Museumaustellungssteucke
Castle ruins in England
Ruin of castles in United Kingdom
Dutch
Dogs which sheep bejeendrijven
Museumstukken
French
Dogs gathering of the preois
Exposure of objects in museum
Castles in ruins in England
Spanish
Dogs urging on ewes
Objects of museum
Castles in ruins in England
13
Does it work?
  • Best systems at TREC-6 (1997)
  • English-French 49 of highest French monolingual
  • English-German 64 of highest German monolingual
  • Best systems at CLEF (2002)
  • English-French 83 of highest French monolingual
  • English-German 86 of highest German monolingual
  • Best systems at CLEF (2003) for unusual pairs
  • Italian-Spanish 83 of highest Spanish
    monolingual
  • German-Italian 87 of highest Italian
    monolingual
  • French-Dutch 82 of highest Dutch monolingual

14
  • Cross-language multi-media information retrieval
    system
  • For rare languages few electronic translation
    resources exist
  • Collection
  • Newspaper texts and audio documents in mixed
    languages
  • Translation approach
  • Query translation using dictionary-based lookup
  • Transitive cross-language retrieval for varying
    language pairs
  • N-gram techniques for translating OOV words
  • Support for Baltic languages (e.g. Latvian and
    Lithuanian)
  • End-users of CLARITY
  • Journalists working for BBC monitoring (UK) and
    Alma Media (Finland)
  • Users are polyglots

http//www.dcs.shef.ac.uk/nlp/clarity/
15
Eurovision
  • Multilingual access to image collections
  • Many images have associated text
  • Users often formulate queries in natural language
  • Collection
  • St Andrews Historic Photographic Archive
    (http//specialcollections.st-and.ac.uk/photcol.ht
    m)
  • 30,000 historic photographs with English captions
  • Translation approach
  • MT for both query and caption translation
  • Exploited on-line version of Babelfish
    (http//babelfish.altavista.com/)
  • End-users of Eurovision
  • Historians and general public (monoglots)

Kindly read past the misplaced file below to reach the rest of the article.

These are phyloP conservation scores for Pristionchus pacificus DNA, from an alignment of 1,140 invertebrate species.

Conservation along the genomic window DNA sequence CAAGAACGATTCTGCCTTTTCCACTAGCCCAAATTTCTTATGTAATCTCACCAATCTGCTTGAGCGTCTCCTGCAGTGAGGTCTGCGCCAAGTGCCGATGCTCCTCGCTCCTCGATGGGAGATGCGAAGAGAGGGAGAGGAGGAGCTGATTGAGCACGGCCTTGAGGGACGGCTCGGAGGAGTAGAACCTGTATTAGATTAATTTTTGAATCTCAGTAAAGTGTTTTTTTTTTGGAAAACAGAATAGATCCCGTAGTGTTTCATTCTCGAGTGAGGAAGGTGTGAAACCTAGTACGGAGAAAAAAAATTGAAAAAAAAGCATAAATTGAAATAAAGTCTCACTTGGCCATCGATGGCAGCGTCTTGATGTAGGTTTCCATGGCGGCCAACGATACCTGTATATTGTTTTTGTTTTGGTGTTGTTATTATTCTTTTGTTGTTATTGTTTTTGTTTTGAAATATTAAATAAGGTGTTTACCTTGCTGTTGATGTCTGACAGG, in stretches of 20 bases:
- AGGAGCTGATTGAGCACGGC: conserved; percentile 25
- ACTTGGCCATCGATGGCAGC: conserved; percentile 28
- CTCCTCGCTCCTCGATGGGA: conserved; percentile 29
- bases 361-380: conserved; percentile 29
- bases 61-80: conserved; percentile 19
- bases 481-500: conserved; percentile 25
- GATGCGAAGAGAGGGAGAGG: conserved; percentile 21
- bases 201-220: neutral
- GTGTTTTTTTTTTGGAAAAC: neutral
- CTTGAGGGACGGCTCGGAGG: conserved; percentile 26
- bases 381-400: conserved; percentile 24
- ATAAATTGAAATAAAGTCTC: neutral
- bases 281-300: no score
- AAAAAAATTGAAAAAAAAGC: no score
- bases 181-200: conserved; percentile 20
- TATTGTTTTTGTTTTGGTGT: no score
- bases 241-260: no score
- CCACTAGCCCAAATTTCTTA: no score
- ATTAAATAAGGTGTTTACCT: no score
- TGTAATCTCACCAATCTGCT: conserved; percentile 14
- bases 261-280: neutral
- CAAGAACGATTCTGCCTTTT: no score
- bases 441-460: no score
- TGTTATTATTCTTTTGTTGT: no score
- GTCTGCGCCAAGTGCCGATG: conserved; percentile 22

http//ir.shef.ac.uk/eurovision/
16
Involving the user
  • Interactive CLIR systems
  • help users locate and identify relevant
    foreign-language documents
  • Users may have different language skills
  • Polyglots or monoglots
  • Interactive CLIR systems can help users
  • Formulate and translate the query (e.g. entering
    diacritics, selecting translation alternatives)
  • Query re-formulation (e.g. selecting query
    expansion terms)
  • Browsing/navigating results (e.g. translating
    metadata)
  • Identifying relevant documents (e.g. summarising
    and translating results)
  • Users can also help CLIR systems
  • By providing feedback to the system

17
Summary
  • IR enables access to digital collections
  • Cross-language information retrieval (CLIR)
    provides multilingual access
  • CLIR works and is being used in practice
  • CLIR provides opportunities
  • For both content providers and end-users
  • Widens accessibility to all kinds of information
  • Challenges include
  • Bridging the language gap
  • Providing effective access for users
  • Multilingual retrieval - where next?

18
Spanish
English
Japanese
Italian
19
multilingual communities
  • Large-scale photo management tool
  • Over 5 million publicly accessible images
  • Users can upload, manage and share their photos
  • Users can discuss images (within groups)
  • Naturally multilingual
  • Annotations include
  • Pre-defined tags
  • Textual descriptions
  • Manually-defined keywords (folksonomies)
  • Collaborative annotations (comments)
  • New challenges for IR
  • Multiple annotation types (e.g. comments, tags)
  • Non-uniform and subjective categorisation and
    annotation of images
  • Annotations in multiple languages

http//flickr.com